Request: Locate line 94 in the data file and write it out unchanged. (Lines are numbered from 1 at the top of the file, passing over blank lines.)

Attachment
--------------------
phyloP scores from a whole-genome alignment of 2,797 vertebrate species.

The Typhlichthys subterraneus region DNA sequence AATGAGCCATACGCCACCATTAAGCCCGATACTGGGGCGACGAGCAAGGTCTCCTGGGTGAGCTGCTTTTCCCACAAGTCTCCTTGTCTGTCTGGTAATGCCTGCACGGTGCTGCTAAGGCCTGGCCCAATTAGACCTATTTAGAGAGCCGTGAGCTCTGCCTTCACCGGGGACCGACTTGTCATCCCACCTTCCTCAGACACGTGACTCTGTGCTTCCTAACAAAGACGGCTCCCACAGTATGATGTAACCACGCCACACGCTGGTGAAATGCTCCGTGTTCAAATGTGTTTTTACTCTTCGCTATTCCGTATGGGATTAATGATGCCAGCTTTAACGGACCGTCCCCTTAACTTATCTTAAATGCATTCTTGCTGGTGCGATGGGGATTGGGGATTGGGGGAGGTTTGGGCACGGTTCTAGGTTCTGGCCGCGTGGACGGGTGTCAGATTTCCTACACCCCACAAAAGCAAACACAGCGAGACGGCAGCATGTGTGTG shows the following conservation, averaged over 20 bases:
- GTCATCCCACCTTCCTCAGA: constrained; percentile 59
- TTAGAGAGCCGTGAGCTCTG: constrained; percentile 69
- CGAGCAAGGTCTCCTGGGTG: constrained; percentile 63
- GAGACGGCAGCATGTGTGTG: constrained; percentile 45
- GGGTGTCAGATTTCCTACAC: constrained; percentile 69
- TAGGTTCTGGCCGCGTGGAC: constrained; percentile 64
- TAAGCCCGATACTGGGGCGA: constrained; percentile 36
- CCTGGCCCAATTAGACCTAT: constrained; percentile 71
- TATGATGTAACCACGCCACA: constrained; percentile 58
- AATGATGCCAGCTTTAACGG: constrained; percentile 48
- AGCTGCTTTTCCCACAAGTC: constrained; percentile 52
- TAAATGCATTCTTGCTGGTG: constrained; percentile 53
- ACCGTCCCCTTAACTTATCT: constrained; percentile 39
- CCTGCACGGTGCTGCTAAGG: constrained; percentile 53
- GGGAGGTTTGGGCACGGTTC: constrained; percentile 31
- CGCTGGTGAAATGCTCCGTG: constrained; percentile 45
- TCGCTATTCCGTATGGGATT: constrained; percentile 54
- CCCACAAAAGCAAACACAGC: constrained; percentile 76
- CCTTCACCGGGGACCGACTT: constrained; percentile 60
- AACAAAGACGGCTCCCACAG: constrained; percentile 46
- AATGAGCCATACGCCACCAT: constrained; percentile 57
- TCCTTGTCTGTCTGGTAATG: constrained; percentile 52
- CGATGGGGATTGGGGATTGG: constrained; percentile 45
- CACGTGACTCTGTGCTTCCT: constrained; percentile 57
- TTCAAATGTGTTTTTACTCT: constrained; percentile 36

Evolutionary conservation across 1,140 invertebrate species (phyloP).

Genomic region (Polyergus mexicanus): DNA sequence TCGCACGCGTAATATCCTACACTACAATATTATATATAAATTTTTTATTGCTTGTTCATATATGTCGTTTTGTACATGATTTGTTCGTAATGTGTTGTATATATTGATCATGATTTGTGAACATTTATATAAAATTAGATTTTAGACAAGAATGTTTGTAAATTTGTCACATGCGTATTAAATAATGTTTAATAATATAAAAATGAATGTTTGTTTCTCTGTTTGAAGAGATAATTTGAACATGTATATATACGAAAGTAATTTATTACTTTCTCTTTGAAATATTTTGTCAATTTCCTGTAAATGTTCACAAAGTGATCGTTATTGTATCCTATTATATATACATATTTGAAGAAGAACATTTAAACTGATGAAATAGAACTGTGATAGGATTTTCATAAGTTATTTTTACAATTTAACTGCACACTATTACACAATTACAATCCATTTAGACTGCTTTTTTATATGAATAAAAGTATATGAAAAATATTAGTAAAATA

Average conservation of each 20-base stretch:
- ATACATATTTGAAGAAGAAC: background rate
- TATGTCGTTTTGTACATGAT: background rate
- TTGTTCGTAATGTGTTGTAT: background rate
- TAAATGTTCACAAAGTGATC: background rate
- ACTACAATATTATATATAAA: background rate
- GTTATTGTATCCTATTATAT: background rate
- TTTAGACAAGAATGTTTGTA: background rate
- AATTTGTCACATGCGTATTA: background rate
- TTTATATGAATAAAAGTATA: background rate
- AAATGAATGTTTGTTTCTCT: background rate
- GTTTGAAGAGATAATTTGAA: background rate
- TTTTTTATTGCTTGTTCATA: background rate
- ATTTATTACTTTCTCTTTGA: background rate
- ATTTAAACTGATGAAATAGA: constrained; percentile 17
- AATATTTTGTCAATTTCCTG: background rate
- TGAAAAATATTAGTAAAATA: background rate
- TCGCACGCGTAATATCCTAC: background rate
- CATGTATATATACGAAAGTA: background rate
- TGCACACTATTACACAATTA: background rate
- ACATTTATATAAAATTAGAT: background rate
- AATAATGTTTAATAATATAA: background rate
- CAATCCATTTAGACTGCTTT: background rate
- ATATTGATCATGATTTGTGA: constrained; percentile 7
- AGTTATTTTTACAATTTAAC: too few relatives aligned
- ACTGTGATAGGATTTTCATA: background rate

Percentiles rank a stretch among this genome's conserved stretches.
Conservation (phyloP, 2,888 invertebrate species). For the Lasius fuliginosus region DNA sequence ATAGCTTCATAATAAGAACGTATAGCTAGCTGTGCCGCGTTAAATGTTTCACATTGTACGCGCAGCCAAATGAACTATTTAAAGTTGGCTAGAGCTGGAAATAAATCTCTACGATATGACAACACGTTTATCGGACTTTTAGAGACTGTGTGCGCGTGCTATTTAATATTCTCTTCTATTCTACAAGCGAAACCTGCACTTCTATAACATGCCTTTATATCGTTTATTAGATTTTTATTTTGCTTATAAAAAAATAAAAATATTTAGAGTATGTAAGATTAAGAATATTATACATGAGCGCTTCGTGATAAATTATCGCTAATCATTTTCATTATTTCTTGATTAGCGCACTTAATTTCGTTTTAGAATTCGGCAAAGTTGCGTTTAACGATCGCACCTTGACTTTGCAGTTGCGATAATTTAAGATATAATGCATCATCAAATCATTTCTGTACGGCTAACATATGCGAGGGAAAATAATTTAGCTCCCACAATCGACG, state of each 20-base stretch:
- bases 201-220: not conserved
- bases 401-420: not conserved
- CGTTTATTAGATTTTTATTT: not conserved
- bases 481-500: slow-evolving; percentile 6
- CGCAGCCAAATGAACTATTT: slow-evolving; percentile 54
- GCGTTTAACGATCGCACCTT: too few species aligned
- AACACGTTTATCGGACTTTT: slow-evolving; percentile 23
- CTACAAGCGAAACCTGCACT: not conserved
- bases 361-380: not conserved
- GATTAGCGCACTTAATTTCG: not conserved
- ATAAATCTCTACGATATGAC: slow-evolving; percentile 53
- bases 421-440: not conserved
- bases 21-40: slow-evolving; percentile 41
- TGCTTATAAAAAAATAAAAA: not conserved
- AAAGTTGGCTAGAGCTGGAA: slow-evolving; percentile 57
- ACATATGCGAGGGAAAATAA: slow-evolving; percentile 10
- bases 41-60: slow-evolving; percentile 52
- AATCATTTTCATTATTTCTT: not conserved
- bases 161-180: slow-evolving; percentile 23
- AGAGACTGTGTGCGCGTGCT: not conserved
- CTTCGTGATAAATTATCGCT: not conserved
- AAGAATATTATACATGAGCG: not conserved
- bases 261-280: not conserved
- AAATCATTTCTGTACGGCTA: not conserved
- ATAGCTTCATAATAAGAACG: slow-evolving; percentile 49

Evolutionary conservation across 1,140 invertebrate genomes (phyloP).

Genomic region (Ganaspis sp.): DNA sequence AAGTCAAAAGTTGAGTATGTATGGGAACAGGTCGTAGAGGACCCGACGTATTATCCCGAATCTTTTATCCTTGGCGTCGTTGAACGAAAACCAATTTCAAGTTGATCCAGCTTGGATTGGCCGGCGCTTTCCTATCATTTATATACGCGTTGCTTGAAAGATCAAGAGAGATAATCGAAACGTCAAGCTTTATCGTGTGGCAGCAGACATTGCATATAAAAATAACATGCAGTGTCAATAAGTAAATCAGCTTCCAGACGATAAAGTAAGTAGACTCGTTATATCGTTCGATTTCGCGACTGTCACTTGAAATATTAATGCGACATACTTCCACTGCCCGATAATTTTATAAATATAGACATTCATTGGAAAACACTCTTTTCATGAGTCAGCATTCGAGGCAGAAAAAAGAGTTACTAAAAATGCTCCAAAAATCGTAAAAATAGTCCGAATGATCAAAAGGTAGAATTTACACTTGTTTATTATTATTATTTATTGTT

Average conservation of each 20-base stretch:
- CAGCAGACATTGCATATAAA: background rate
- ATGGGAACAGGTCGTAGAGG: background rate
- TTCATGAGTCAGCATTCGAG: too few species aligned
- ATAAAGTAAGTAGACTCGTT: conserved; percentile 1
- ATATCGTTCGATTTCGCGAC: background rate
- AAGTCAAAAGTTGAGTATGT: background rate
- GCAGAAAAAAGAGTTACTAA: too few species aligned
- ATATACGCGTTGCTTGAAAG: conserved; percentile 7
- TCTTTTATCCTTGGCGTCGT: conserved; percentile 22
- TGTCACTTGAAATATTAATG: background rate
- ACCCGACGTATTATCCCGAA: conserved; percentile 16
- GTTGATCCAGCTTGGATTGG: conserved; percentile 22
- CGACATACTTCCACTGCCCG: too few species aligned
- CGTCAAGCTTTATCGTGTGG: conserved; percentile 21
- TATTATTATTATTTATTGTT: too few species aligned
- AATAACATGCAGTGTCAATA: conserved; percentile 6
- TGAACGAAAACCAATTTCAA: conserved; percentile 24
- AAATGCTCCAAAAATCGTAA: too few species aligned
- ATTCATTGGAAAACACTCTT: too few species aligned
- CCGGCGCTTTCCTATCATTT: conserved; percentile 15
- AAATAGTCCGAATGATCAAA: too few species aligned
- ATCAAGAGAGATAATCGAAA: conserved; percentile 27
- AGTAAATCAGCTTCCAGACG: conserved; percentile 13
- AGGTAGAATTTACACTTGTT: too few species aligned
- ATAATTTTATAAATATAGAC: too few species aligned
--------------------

- TCTTTTATCCTTGGCGTCGT: conserved; percentile 22